Large flat panel TV and home theater projectors offer stunning images and sound quality, so how can the theater differentiate the experience enough to entice consumers to leave the comfort of their home?
Chris Chinnock | Insight Media
The cinema has represented the highest quality movie experience for a long time, but can it maintain this dominance going forward? Large flat panel TV and home theater projectors offer stunning images and sound quality, so how can the theater differentiate the experience enough to entice consumers to leave the conform of their home?
One big card to play is the engagement window, meaning movies debut in the theater and you have to wait to see them at home. This wall is starting to crack however, as the windows tighten and experiments are underway to do simultaneous day and date releases to consumers at home.
Once at the theater, you had better give the consumer a great experience as well. Here, we are seeing the emergence of more ambiance and amenities like cushy seats, liquor and food service. Barco is experimenting with what they call Escape theaters that add two side screens and offer unique and sometime compelling content. They are also have an audience engagement platform to provide some pre-show fun.
But the big initiatives are around sound and image quality. In the sound arena, the surround sound of 5.1 and 7.1 channels is evolving to offer a more immersive 3D sound environments. Dolby has been rolling out their Atmos solution for a couple of years. This allows sounds to be placed nearly anywhere in the dome above the theater. Barco has rolled out a number of their Auro 11.1 system that add a second level of 5.1 and a dome channel above the lower level 5.1 system to create a simpler solution. Last fall, Barco acquired IOSONO and is now planning a 20.1 channel cinema sound solution. IMAX is now moving from a 6-track solution to a 12-track solution, so theaters will clearly have a superior sound solution that almost any consumer.
In consumer TVs, the big buzz word is now high dynamic range. What this means for a TV is that the peak brightness level goes up – typically by a factor of two and the image processing improves to be able to display a much greater range of brightness levels (dynamic range). This essentially means increasing the contrast of the display and ability to use this wider contrast. The effect is that there is more subtle variations in the dark regions of the picture and brighter elements of the picture are much brighter than before giving them more “pop”. Consumers see this effect instantly and are almost always impressed.
But content needs to be mastered in this new high dynamic range format and that is most easily done by larger studios on Hollywood movies. The ecosystem to create these new masters is in development with several competing solutions. But most importantly, theaters will need new high dynamic range projectors to show content that can rival that which consumers can see in their homes. Prototypes have been shown so far, but no official announcements have been made.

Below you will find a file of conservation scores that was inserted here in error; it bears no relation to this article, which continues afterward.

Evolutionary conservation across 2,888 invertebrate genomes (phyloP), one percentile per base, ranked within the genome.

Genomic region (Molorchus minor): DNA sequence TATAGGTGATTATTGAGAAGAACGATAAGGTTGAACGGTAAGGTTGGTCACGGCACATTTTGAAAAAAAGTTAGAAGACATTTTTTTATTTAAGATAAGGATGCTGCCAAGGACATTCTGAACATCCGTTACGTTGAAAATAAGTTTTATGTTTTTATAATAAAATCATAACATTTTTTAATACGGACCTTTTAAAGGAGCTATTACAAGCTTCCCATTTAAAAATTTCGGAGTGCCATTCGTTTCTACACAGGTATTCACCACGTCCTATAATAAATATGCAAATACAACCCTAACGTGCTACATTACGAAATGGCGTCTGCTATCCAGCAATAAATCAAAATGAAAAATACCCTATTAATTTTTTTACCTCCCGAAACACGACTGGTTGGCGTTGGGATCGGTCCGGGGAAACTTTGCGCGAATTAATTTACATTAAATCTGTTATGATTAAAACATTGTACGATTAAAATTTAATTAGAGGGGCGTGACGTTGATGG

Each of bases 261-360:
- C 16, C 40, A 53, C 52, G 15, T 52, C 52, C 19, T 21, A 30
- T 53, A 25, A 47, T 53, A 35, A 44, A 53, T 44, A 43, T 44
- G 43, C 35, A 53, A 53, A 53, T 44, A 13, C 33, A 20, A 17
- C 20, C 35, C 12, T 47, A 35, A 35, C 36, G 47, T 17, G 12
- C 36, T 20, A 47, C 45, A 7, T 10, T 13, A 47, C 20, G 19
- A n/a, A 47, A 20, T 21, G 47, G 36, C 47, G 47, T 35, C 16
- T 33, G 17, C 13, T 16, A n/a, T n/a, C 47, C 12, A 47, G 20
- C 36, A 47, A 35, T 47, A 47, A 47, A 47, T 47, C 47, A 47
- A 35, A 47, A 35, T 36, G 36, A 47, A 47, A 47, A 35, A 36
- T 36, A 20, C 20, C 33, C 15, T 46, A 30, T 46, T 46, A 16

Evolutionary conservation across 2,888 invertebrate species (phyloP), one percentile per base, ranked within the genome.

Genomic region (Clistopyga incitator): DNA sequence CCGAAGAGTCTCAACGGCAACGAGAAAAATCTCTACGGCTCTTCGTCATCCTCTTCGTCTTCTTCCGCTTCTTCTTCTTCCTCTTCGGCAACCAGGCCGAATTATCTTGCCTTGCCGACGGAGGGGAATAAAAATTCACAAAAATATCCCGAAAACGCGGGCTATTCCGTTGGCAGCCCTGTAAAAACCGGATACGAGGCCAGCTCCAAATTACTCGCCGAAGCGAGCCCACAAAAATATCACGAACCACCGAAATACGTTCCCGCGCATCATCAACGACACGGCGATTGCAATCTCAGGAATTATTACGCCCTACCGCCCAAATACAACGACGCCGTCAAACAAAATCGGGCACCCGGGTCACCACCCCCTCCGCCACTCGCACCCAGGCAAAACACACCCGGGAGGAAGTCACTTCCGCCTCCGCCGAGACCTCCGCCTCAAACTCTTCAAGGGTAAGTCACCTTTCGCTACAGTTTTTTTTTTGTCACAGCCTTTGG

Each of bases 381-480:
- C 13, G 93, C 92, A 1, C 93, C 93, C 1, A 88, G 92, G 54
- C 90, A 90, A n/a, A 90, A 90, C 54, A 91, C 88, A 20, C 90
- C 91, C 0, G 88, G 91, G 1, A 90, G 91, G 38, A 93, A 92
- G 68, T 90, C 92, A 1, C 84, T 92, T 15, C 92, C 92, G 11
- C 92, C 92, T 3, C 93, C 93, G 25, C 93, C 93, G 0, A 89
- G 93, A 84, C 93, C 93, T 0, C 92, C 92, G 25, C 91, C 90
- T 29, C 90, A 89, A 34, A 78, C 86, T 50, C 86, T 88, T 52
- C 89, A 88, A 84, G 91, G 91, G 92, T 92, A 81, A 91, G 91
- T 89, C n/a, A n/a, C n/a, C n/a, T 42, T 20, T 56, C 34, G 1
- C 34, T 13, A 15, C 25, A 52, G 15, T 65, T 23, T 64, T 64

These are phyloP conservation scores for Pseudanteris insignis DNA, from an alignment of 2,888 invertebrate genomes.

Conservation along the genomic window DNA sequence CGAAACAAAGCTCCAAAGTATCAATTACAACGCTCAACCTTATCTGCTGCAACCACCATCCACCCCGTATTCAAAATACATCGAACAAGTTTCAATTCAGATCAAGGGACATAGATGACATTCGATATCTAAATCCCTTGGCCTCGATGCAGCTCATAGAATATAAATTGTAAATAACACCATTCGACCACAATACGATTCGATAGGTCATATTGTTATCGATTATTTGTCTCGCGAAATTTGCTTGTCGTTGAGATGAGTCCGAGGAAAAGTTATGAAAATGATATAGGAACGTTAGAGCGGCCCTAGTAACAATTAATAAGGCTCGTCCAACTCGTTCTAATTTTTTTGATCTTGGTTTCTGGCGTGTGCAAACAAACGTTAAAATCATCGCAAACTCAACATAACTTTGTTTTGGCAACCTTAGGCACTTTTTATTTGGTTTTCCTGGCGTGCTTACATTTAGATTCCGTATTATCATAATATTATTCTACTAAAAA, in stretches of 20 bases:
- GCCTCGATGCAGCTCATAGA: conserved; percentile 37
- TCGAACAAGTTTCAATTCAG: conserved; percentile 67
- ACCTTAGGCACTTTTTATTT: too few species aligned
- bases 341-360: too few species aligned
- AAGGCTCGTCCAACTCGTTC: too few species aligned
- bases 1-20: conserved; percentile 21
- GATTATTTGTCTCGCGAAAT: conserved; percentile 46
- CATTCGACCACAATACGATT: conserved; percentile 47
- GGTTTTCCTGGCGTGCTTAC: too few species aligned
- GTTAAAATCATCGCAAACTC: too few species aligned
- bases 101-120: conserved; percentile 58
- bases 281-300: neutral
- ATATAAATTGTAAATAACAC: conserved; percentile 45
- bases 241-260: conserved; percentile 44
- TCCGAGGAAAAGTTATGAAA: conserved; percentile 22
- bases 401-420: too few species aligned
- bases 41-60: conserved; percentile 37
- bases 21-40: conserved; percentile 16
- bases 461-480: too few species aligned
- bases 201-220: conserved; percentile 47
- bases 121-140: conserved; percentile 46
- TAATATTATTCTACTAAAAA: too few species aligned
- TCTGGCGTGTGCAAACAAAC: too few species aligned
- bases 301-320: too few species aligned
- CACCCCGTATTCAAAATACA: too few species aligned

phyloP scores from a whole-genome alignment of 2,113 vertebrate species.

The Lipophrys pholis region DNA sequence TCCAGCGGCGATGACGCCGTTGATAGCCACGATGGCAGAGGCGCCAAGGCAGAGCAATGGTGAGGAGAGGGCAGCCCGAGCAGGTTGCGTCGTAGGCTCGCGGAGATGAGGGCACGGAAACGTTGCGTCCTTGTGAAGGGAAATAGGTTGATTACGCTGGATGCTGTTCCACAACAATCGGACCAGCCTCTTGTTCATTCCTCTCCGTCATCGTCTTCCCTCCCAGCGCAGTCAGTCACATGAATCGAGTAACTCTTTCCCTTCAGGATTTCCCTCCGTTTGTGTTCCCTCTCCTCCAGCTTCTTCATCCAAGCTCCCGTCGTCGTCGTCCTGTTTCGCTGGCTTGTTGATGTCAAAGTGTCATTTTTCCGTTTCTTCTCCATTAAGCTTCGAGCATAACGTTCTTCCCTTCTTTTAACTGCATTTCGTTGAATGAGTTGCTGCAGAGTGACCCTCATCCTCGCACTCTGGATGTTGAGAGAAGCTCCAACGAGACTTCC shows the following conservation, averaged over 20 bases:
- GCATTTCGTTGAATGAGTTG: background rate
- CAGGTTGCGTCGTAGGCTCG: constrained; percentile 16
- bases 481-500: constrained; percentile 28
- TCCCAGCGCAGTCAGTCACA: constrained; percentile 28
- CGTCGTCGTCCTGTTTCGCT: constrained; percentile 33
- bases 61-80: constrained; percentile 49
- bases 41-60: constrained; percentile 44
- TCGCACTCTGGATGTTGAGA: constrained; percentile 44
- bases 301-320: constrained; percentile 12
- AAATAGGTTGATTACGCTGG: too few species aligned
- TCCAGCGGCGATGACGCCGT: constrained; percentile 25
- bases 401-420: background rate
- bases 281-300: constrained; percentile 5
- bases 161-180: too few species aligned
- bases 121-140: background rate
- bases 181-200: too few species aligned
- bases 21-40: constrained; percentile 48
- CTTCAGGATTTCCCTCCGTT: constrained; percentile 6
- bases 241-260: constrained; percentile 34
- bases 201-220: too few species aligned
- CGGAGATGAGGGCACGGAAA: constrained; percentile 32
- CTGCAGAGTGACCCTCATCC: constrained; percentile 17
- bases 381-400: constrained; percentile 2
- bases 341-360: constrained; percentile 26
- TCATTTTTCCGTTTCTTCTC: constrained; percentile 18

The Hobbit saw the debut of high frame (48 fps instead of 24 fps) in movie theaters. It is thought that the next Avatar series will run at 60 fps. Some have criticized this new look while others cherish the lack of motion artifacts. This debate continues.
Stereoscopic 3D remains a relevant option in theaters today with many block busters released in the format, generating significant revenues. But 3D movies have been plagued by low brightness level. That is starting to change with new RGB laser solutions that offer high 3D and 2D brightness and an expanded color gamut if content creators choose to use this bigger pallet.
Wider color gamut is also a topic for home TV as the new Ultra High Definition standard call for a very wide 2020 color gamut for this content. Although essentially no content is mastered in this wide 2020 color gamut today, TVs are using quantum dot and OLED technology to get very close to displaying this full color gamut. As a result, content will follow. However, the theatrical space uses a smaller P3 color gamut. Will the cinemas move to the 2020 color gamut to keep pace?
This and many other questions will be discussed and debated at the upcoming Display Summit conference in Orlando, Florida, just prior to InfoComm. Display Summit is a thought leadership event focus on advanced technologies in the professional pixel pipeline. In the Digital Cinema session, experts from MPKE Consulting, Barco, Christie Digital and NEC will convene again in a rematch of their popular debate at last year’s Display Summit. You can learn more at: www.displaysummit.com.
Chris Chinnock is the founder and president of Insight Media, an event, consulting, marketing company focused on the latest advancements in pixel generation, pixel processing and distribution and pixel display. Areas of focus include cinema, ProAV, consumer electronics, broadcast and the display industries.
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